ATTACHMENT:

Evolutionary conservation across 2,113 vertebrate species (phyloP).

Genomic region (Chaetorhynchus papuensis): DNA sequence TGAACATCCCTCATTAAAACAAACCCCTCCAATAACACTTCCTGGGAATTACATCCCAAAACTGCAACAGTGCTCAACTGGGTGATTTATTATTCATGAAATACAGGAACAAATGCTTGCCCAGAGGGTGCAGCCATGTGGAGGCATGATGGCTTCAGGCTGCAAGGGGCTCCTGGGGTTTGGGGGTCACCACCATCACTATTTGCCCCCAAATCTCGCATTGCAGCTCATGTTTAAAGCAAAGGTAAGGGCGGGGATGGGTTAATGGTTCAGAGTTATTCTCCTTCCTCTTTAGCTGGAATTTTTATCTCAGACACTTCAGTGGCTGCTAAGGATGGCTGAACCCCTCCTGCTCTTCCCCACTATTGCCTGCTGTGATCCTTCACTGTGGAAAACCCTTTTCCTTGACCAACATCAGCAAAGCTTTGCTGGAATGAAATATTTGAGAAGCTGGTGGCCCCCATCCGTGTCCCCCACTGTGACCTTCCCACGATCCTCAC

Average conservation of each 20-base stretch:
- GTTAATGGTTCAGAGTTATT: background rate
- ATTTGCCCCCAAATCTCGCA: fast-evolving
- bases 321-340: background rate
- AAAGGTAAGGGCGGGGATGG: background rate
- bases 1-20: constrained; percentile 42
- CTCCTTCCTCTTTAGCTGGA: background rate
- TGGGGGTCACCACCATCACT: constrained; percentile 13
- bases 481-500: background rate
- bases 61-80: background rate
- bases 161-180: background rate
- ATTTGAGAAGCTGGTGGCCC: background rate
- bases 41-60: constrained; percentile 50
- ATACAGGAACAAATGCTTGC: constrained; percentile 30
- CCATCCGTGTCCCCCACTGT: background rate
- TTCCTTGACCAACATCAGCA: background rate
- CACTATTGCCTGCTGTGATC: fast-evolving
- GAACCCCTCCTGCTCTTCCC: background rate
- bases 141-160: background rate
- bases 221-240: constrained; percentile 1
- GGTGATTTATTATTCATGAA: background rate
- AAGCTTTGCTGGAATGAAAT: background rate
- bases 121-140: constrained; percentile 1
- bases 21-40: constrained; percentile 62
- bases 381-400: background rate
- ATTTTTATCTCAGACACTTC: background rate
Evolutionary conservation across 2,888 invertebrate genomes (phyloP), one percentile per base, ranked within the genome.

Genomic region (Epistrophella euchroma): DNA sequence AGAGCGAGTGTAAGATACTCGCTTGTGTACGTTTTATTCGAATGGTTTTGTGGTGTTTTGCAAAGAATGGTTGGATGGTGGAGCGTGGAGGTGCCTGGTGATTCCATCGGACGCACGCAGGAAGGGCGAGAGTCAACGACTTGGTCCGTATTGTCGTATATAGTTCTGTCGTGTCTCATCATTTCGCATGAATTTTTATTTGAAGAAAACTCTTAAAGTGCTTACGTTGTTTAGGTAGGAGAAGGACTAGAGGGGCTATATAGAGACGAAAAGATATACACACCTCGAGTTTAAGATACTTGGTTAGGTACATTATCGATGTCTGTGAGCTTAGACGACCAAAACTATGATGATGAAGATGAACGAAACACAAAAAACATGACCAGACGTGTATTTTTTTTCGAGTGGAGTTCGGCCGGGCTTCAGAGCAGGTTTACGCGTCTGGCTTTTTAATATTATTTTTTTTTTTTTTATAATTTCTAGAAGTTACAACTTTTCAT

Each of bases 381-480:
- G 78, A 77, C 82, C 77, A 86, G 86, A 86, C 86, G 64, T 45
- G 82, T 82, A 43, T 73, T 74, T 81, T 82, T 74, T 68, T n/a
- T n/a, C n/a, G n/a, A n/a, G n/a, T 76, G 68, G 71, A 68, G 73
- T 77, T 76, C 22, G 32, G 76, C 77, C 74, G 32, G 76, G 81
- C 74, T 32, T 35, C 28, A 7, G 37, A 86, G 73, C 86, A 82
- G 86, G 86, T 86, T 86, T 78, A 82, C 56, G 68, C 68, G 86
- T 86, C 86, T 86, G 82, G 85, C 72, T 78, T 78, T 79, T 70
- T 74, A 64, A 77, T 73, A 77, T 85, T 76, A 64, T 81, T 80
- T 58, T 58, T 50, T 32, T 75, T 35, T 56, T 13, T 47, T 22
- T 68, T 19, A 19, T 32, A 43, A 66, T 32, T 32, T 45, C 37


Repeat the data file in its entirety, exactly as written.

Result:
Evolutionary conservation across 2,113 vertebrate species (phyloP).

Genomic region (Chaetorhynchus papuensis): DNA sequence TGAACATCCCTCATTAAAACAAACCCCTCCAATAACACTTCCTGGGAATTACATCCCAAAACTGCAACAGTGCTCAACTGGGTGATTTATTATTCATGAAATACAGGAACAAATGCTTGCCCAGAGGGTGCAGCCATGTGGAGGCATGATGGCTTCAGGCTGCAAGGGGCTCCTGGGGTTTGGGGGTCACCACCATCACTATTTGCCCCCAAATCTCGCATTGCAGCTCATGTTTAAAGCAAAGGTAAGGGCGGGGATGGGTTAATGGTTCAGAGTTATTCTCCTTCCTCTTTAGCTGGAATTTTTATCTCAGACACTTCAGTGGCTGCTAAGGATGGCTGAACCCCTCCTGCTCTTCCCCACTATTGCCTGCTGTGATCCTTCACTGTGGAAAACCCTTTTCCTTGACCAACATCAGCAAAGCTTTGCTGGAATGAAATATTTGAGAAGCTGGTGGCCCCCATCCGTGTCCCCCACTGTGACCTTCCCACGATCCTCAC

Average conservation of each 20-base stretch:
- GTTAATGGTTCAGAGTTATT: background rate
- ATTTGCCCCCAAATCTCGCA: fast-evolving
- bases 321-340: background rate
- AAAGGTAAGGGCGGGGATGG: background rate
- bases 1-20: constrained; percentile 42
- CTCCTTCCTCTTTAGCTGGA: background rate
- TGGGGGTCACCACCATCACT: constrained; percentile 13
- bases 481-500: background rate
- bases 61-80: background rate
- bases 161-180: background rate
- ATTTGAGAAGCTGGTGGCCC: background rate
- bases 41-60: constrained; percentile 50
- ATACAGGAACAAATGCTTGC: constrained; percentile 30
- CCATCCGTGTCCCCCACTGT: background rate
- TTCCTTGACCAACATCAGCA: background rate
- CACTATTGCCTGCTGTGATC: fast-evolving
- GAACCCCTCCTGCTCTTCCC: background rate
- bases 141-160: background rate
- bases 221-240: constrained; percentile 1
- GGTGATTTATTATTCATGAA: background rate
- AAGCTTTGCTGGAATGAAAT: background rate
- bases 121-140: constrained; percentile 1
- bases 21-40: constrained; percentile 62
- bases 381-400: background rate
- ATTTTTATCTCAGACACTTC: background rate
Evolutionary conservation across 2,888 invertebrate genomes (phyloP), one percentile per base, ranked within the genome.

Genomic region (Epistrophella euchroma): DNA sequence AGAGCGAGTGTAAGATACTCGCTTGTGTACGTTTTATTCGAATGGTTTTGTGGTGTTTTGCAAAGAATGGTTGGATGGTGGAGCGTGGAGGTGCCTGGTGATTCCATCGGACGCACGCAGGAAGGGCGAGAGTCAACGACTTGGTCCGTATTGTCGTATATAGTTCTGTCGTGTCTCATCATTTCGCATGAATTTTTATTTGAAGAAAACTCTTAAAGTGCTTACGTTGTTTAGGTAGGAGAAGGACTAGAGGGGCTATATAGAGACGAAAAGATATACACACCTCGAGTTTAAGATACTTGGTTAGGTACATTATCGATGTCTGTGAGCTTAGACGACCAAAACTATGATGATGAAGATGAACGAAACACAAAAAACATGACCAGACGTGTATTTTTTTTCGAGTGGAGTTCGGCCGGGCTTCAGAGCAGGTTTACGCGTCTGGCTTTTTAATATTATTTTTTTTTTTTTTATAATTTCTAGAAGTTACAACTTTTCAT

Each of bases 381-480:
- G 78, A 77, C 82, C 77, A 86, G 86, A 86, C 86, G 64, T 45
- G 82, T 82, A 43, T 73, T 74, T 81, T 82, T 74, T 68, T n/a
- T n/a, C n/a, G n/a, A n/a, G n/a, T 76, G 68, G 71, A 68, G 73
- T 77, T 76, C 22, G 32, G 76, C 77, C 74, G 32, G 76, G 81
- C 74, T 32, T 35, C 28, A 7, G 37, A 86, G 73, C 86, A 82
- G 86, G 86, T 86, T 86, T 78, A 82, C 56, G 68, C 68, G 86
- T 86, C 86, T 86, G 82, G 85, C 72, T 78, T 78, T 79, T 70
- T 74, A 64, A 77, T 73, A 77, T 85, T 76, A 64, T 81, T 80
- T 58, T 58, T 50, T 32, T 75, T 35, T 56, T 13, T 47, T 22
- T 68, T 19, A 19, T 32, A 43, A 66, T 32, T 32, T 45, C 37